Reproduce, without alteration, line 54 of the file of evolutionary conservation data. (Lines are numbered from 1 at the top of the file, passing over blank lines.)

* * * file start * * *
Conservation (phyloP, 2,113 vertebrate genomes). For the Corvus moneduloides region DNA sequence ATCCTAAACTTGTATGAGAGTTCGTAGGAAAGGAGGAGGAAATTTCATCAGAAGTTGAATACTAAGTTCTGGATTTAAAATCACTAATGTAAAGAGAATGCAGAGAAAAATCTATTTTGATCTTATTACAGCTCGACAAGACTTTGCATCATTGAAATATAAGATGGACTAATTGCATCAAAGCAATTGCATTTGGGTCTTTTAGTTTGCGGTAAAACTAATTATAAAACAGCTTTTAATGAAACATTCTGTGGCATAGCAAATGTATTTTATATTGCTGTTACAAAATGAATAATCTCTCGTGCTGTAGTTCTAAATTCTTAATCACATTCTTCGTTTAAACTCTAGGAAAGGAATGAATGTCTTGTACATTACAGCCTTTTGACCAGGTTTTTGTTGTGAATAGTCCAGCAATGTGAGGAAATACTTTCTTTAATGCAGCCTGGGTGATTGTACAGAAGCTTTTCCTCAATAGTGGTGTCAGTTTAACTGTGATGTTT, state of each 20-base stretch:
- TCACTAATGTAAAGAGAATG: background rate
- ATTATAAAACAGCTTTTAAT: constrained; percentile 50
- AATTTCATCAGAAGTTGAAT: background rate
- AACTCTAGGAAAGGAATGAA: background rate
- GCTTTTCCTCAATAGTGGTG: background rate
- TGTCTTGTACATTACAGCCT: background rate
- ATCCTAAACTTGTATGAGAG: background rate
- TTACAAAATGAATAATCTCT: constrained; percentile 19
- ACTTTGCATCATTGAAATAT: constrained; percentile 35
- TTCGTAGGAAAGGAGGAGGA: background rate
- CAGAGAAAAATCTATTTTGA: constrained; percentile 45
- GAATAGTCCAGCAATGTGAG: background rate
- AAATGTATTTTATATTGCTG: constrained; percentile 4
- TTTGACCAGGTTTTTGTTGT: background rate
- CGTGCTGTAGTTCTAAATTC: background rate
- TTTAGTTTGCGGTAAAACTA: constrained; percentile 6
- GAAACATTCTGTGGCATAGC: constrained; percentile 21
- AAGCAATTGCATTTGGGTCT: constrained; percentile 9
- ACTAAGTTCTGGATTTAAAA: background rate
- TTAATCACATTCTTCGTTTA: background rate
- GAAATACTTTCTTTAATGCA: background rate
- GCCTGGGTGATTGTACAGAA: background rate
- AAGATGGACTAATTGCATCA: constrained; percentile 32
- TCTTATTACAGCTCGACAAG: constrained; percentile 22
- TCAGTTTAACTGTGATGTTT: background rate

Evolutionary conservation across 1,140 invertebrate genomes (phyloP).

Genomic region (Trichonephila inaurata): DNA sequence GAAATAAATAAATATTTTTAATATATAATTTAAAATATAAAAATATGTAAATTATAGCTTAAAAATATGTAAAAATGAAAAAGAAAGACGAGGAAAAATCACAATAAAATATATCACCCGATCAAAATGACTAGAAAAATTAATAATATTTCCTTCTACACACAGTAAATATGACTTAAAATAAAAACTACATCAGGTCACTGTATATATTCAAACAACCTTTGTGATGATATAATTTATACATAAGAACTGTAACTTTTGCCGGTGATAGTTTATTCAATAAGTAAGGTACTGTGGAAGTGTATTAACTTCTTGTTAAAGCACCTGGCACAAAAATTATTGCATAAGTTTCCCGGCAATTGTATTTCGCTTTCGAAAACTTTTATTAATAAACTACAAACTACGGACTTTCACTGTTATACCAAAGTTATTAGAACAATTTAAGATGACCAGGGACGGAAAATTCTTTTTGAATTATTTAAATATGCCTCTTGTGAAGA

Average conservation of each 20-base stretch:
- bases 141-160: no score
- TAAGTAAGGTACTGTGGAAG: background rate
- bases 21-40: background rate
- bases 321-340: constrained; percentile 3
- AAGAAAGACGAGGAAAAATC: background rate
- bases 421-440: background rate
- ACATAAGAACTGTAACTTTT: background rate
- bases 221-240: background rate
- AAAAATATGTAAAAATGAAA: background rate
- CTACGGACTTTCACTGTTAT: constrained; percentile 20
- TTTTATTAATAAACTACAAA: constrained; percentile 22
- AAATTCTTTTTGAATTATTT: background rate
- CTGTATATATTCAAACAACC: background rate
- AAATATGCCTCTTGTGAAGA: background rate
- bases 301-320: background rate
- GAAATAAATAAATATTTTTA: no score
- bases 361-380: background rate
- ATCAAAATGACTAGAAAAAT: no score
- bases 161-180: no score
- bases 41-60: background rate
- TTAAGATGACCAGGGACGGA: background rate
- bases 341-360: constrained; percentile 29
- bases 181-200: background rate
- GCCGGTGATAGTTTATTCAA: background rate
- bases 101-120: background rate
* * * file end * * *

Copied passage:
- bases 101-120: background rate